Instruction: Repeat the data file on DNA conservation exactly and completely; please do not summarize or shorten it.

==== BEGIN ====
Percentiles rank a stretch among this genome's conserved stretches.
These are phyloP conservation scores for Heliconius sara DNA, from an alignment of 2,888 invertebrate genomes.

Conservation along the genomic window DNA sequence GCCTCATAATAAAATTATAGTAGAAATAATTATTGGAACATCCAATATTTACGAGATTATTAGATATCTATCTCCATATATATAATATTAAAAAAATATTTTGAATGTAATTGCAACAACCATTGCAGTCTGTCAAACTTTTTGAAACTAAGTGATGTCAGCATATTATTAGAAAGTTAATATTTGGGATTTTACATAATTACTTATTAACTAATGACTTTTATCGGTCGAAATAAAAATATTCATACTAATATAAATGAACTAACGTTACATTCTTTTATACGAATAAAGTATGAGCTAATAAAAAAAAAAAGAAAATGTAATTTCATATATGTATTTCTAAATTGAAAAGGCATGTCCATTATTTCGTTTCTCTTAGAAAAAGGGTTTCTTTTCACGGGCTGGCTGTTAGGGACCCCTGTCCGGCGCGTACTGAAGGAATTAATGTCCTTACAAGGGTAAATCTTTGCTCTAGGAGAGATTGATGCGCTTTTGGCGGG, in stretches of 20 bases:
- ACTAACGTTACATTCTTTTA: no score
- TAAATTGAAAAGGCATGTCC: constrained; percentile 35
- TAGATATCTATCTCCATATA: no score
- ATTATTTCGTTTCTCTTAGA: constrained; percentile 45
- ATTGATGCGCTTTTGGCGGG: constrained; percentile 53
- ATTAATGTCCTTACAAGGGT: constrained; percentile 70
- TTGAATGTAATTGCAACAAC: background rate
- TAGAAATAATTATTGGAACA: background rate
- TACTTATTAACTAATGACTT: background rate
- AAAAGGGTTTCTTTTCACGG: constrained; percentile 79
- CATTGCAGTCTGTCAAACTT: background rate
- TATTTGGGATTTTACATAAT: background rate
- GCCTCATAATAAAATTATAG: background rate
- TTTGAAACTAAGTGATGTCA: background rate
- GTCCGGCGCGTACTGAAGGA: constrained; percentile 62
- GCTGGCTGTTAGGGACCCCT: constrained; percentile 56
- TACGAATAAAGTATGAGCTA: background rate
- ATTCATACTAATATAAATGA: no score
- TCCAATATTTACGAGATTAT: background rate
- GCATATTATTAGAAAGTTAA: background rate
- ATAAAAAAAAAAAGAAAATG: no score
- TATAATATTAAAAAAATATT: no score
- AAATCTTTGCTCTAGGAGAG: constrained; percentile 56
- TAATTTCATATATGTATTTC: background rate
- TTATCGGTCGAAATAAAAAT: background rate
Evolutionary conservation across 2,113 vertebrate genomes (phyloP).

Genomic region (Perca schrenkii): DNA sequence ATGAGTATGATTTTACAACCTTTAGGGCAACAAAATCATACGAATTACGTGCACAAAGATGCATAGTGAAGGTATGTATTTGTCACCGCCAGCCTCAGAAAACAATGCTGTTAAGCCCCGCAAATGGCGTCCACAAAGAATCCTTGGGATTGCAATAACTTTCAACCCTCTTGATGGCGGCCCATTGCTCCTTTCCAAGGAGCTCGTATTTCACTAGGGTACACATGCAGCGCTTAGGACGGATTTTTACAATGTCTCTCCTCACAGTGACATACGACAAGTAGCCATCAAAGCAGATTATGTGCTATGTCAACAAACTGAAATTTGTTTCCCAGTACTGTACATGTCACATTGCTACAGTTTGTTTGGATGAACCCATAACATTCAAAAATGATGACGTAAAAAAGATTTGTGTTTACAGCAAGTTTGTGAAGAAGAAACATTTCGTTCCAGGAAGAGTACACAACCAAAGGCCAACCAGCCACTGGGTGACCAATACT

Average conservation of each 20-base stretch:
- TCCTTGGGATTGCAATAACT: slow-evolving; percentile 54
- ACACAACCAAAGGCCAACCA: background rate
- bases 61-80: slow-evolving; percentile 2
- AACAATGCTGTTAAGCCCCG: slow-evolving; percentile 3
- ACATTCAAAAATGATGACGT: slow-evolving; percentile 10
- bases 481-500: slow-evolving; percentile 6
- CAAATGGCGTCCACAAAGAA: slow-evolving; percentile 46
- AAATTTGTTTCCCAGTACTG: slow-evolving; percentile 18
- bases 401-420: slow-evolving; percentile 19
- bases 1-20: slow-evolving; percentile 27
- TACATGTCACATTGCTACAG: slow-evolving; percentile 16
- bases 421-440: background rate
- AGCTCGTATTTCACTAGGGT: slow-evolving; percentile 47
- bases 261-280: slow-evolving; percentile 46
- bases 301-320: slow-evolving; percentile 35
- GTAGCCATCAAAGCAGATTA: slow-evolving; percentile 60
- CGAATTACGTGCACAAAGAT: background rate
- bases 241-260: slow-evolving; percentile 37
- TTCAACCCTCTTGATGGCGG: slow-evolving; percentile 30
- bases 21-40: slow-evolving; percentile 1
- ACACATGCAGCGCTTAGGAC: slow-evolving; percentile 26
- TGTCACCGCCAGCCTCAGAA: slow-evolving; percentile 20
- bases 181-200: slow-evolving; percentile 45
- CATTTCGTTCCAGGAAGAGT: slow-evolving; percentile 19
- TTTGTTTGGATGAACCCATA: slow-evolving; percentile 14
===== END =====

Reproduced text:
Percentiles rank a stretch among this genome's conserved stretches.
These are phyloP conservation scores for Heliconius sara DNA, from an alignment of 2,888 invertebrate genomes.

Conservation along the genomic window DNA sequence GCCTCATAATAAAATTATAGTAGAAATAATTATTGGAACATCCAATATTTACGAGATTATTAGATATCTATCTCCATATATATAATATTAAAAAAATATTTTGAATGTAATTGCAACAACCATTGCAGTCTGTCAAACTTTTTGAAACTAAGTGATGTCAGCATATTATTAGAAAGTTAATATTTGGGATTTTACATAATTACTTATTAACTAATGACTTTTATCGGTCGAAATAAAAATATTCATACTAATATAAATGAACTAACGTTACATTCTTTTATACGAATAAAGTATGAGCTAATAAAAAAAAAAAGAAAATGTAATTTCATATATGTATTTCTAAATTGAAAAGGCATGTCCATTATTTCGTTTCTCTTAGAAAAAGGGTTTCTTTTCACGGGCTGGCTGTTAGGGACCCCTGTCCGGCGCGTACTGAAGGAATTAATGTCCTTACAAGGGTAAATCTTTGCTCTAGGAGAGATTGATGCGCTTTTGGCGGG, in stretches of 20 bases:
- ACTAACGTTACATTCTTTTA: no score
- TAAATTGAAAAGGCATGTCC: constrained; percentile 35
- TAGATATCTATCTCCATATA: no score
- ATTATTTCGTTTCTCTTAGA: constrained; percentile 45
- ATTGATGCGCTTTTGGCGGG: constrained; percentile 53
- ATTAATGTCCTTACAAGGGT: constrained; percentile 70
- TTGAATGTAATTGCAACAAC: background rate
- TAGAAATAATTATTGGAACA: background rate
- TACTTATTAACTAATGACTT: background rate
- AAAAGGGTTTCTTTTCACGG: constrained; percentile 79
- CATTGCAGTCTGTCAAACTT: background rate
- TATTTGGGATTTTACATAAT: background rate
- GCCTCATAATAAAATTATAG: background rate
- TTTGAAACTAAGTGATGTCA: background rate
- GTCCGGCGCGTACTGAAGGA: constrained; percentile 62
- GCTGGCTGTTAGGGACCCCT: constrained; percentile 56
- TACGAATAAAGTATGAGCTA: background rate
- ATTCATACTAATATAAATGA: no score
- TCCAATATTTACGAGATTAT: background rate
- GCATATTATTAGAAAGTTAA: background rate
- ATAAAAAAAAAAAGAAAATG: no score
- TATAATATTAAAAAAATATT: no score
- AAATCTTTGCTCTAGGAGAG: constrained; percentile 56
- TAATTTCATATATGTATTTC: background rate
- TTATCGGTCGAAATAAAAAT: background rate
Evolutionary conservation across 2,113 vertebrate genomes (phyloP).

Genomic region (Perca schrenkii): DNA sequence ATGAGTATGATTTTACAACCTTTAGGGCAACAAAATCATACGAATTACGTGCACAAAGATGCATAGTGAAGGTATGTATTTGTCACCGCCAGCCTCAGAAAACAATGCTGTTAAGCCCCGCAAATGGCGTCCACAAAGAATCCTTGGGATTGCAATAACTTTCAACCCTCTTGATGGCGGCCCATTGCTCCTTTCCAAGGAGCTCGTATTTCACTAGGGTACACATGCAGCGCTTAGGACGGATTTTTACAATGTCTCTCCTCACAGTGACATACGACAAGTAGCCATCAAAGCAGATTATGTGCTATGTCAACAAACTGAAATTTGTTTCCCAGTACTGTACATGTCACATTGCTACAGTTTGTTTGGATGAACCCATAACATTCAAAAATGATGACGTAAAAAAGATTTGTGTTTACAGCAAGTTTGTGAAGAAGAAACATTTCGTTCCAGGAAGAGTACACAACCAAAGGCCAACCAGCCACTGGGTGACCAATACT

Average conservation of each 20-base stretch:
- TCCTTGGGATTGCAATAACT: slow-evolving; percentile 54
- ACACAACCAAAGGCCAACCA: background rate
- bases 61-80: slow-evolving; percentile 2
- AACAATGCTGTTAAGCCCCG: slow-evolving; percentile 3
- ACATTCAAAAATGATGACGT: slow-evolving; percentile 10
- bases 481-500: slow-evolving; percentile 6
- CAAATGGCGTCCACAAAGAA: slow-evolving; percentile 46
- AAATTTGTTTCCCAGTACTG: slow-evolving; percentile 18
- bases 401-420: slow-evolving; percentile 19
- bases 1-20: slow-evolving; percentile 27
- TACATGTCACATTGCTACAG: slow-evolving; percentile 16
- bases 421-440: background rate
- AGCTCGTATTTCACTAGGGT: slow-evolving; percentile 47
- bases 261-280: slow-evolving; percentile 46
- bases 301-320: slow-evolving; percentile 35
- GTAGCCATCAAAGCAGATTA: slow-evolving; percentile 60
- CGAATTACGTGCACAAAGAT: background rate
- bases 241-260: slow-evolving; percentile 37
- TTCAACCCTCTTGATGGCGG: slow-evolving; percentile 30
- bases 21-40: slow-evolving; percentile 1
- ACACATGCAGCGCTTAGGAC: slow-evolving; percentile 26
- TGTCACCGCCAGCCTCAGAA: slow-evolving; percentile 20
- bases 181-200: slow-evolving; percentile 45
- CATTTCGTTCCAGGAAGAGT: slow-evolving; percentile 19
- TTTGTTTGGATGAACCCATA: slow-evolving; percentile 14